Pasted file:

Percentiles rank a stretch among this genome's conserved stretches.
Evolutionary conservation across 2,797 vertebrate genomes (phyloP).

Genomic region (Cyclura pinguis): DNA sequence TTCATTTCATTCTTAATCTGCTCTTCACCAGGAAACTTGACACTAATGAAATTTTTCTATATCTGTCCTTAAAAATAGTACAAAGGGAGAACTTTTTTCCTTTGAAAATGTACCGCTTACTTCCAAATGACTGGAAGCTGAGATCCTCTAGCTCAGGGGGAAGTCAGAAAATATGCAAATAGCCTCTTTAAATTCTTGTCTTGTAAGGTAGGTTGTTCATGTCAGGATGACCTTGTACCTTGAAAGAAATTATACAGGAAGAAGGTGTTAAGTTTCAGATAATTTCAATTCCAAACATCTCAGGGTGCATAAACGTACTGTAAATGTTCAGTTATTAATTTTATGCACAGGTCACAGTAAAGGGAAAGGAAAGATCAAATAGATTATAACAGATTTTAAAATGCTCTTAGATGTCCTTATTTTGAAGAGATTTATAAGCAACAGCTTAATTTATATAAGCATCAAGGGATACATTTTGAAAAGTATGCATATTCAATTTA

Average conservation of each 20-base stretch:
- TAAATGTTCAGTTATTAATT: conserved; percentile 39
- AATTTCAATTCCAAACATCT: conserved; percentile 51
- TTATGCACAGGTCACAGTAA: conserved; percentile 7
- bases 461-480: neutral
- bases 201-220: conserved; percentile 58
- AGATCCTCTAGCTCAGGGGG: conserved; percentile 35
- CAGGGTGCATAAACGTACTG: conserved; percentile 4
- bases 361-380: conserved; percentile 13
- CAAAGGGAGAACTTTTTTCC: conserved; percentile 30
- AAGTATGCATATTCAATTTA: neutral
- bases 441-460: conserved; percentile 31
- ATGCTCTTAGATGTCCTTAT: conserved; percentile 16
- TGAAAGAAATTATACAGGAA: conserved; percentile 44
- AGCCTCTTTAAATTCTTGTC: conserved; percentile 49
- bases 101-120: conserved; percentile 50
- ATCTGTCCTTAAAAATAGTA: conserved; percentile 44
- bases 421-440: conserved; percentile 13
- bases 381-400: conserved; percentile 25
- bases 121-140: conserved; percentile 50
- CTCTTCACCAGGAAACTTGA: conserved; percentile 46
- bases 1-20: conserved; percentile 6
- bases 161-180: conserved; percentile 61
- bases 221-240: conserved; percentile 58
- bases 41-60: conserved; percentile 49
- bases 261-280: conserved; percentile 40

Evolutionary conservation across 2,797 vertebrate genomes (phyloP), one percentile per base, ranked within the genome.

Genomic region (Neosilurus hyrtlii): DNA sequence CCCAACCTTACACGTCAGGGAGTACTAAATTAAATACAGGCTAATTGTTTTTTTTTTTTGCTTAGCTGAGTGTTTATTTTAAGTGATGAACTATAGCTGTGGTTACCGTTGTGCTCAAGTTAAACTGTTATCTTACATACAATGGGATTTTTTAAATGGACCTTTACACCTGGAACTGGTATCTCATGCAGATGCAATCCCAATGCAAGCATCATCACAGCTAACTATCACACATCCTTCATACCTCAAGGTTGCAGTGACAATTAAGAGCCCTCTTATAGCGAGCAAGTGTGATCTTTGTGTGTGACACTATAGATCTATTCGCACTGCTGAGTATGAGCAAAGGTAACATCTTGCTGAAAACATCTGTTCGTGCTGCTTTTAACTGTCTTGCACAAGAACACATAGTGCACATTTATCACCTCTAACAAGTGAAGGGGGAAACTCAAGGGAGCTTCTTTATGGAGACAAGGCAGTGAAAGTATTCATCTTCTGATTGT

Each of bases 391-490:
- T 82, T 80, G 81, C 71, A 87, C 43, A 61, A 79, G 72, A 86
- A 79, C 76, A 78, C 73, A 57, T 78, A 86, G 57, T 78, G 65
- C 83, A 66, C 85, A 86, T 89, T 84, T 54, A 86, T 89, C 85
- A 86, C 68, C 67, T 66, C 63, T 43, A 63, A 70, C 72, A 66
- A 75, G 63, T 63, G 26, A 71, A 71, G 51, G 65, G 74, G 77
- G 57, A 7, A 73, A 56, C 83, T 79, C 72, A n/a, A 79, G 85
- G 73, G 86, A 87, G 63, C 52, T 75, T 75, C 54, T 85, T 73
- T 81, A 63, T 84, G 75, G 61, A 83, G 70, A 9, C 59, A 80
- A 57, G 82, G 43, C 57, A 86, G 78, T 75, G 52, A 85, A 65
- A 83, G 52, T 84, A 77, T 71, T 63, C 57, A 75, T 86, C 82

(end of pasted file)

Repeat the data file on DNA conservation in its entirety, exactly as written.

Percentiles rank a stretch among this genome's conserved stretches.
Evolutionary conservation across 2,797 vertebrate genomes (phyloP).

Genomic region (Cyclura pinguis): DNA sequence TTCATTTCATTCTTAATCTGCTCTTCACCAGGAAACTTGACACTAATGAAATTTTTCTATATCTGTCCTTAAAAATAGTACAAAGGGAGAACTTTTTTCCTTTGAAAATGTACCGCTTACTTCCAAATGACTGGAAGCTGAGATCCTCTAGCTCAGGGGGAAGTCAGAAAATATGCAAATAGCCTCTTTAAATTCTTGTCTTGTAAGGTAGGTTGTTCATGTCAGGATGACCTTGTACCTTGAAAGAAATTATACAGGAAGAAGGTGTTAAGTTTCAGATAATTTCAATTCCAAACATCTCAGGGTGCATAAACGTACTGTAAATGTTCAGTTATTAATTTTATGCACAGGTCACAGTAAAGGGAAAGGAAAGATCAAATAGATTATAACAGATTTTAAAATGCTCTTAGATGTCCTTATTTTGAAGAGATTTATAAGCAACAGCTTAATTTATATAAGCATCAAGGGATACATTTTGAAAAGTATGCATATTCAATTTA

Average conservation of each 20-base stretch:
- TAAATGTTCAGTTATTAATT: conserved; percentile 39
- AATTTCAATTCCAAACATCT: conserved; percentile 51
- TTATGCACAGGTCACAGTAA: conserved; percentile 7
- bases 461-480: neutral
- bases 201-220: conserved; percentile 58
- AGATCCTCTAGCTCAGGGGG: conserved; percentile 35
- CAGGGTGCATAAACGTACTG: conserved; percentile 4
- bases 361-380: conserved; percentile 13
- CAAAGGGAGAACTTTTTTCC: conserved; percentile 30
- AAGTATGCATATTCAATTTA: neutral
- bases 441-460: conserved; percentile 31
- ATGCTCTTAGATGTCCTTAT: conserved; percentile 16
- TGAAAGAAATTATACAGGAA: conserved; percentile 44
- AGCCTCTTTAAATTCTTGTC: conserved; percentile 49
- bases 101-120: conserved; percentile 50
- ATCTGTCCTTAAAAATAGTA: conserved; percentile 44
- bases 421-440: conserved; percentile 13
- bases 381-400: conserved; percentile 25
- bases 121-140: conserved; percentile 50
- CTCTTCACCAGGAAACTTGA: conserved; percentile 46
- bases 1-20: conserved; percentile 6
- bases 161-180: conserved; percentile 61
- bases 221-240: conserved; percentile 58
- bases 41-60: conserved; percentile 49
- bases 261-280: conserved; percentile 40

Evolutionary conservation across 2,797 vertebrate genomes (phyloP), one percentile per base, ranked within the genome.

Genomic region (Neosilurus hyrtlii): DNA sequence CCCAACCTTACACGTCAGGGAGTACTAAATTAAATACAGGCTAATTGTTTTTTTTTTTTGCTTAGCTGAGTGTTTATTTTAAGTGATGAACTATAGCTGTGGTTACCGTTGTGCTCAAGTTAAACTGTTATCTTACATACAATGGGATTTTTTAAATGGACCTTTACACCTGGAACTGGTATCTCATGCAGATGCAATCCCAATGCAAGCATCATCACAGCTAACTATCACACATCCTTCATACCTCAAGGTTGCAGTGACAATTAAGAGCCCTCTTATAGCGAGCAAGTGTGATCTTTGTGTGTGACACTATAGATCTATTCGCACTGCTGAGTATGAGCAAAGGTAACATCTTGCTGAAAACATCTGTTCGTGCTGCTTTTAACTGTCTTGCACAAGAACACATAGTGCACATTTATCACCTCTAACAAGTGAAGGGGGAAACTCAAGGGAGCTTCTTTATGGAGACAAGGCAGTGAAAGTATTCATCTTCTGATTGT

Each of bases 391-490:
- T 82, T 80, G 81, C 71, A 87, C 43, A 61, A 79, G 72, A 86
- A 79, C 76, A 78, C 73, A 57, T 78, A 86, G 57, T 78, G 65
- C 83, A 66, C 85, A 86, T 89, T 84, T 54, A 86, T 89, C 85
- A 86, C 68, C 67, T 66, C 63, T 43, A 63, A 70, C 72, A 66
- A 75, G 63, T 63, G 26, A 71, A 71, G 51, G 65, G 74, G 77
- G 57, A 7, A 73, A 56, C 83, T 79, C 72, A n/a, A 79, G 85
- G 73, G 86, A 87, G 63, C 52, T 75, T 75, C 54, T 85, T 73
- T 81, A 63, T 84, G 75, G 61, A 83, G 70, A 9, C 59, A 80
- A 57, G 82, G 43, C 57, A 86, G 78, T 75, G 52, A 85, A 65
- A 83, G 52, T 84, A 77, T 71, T 63, C 57, A 75, T 86, C 82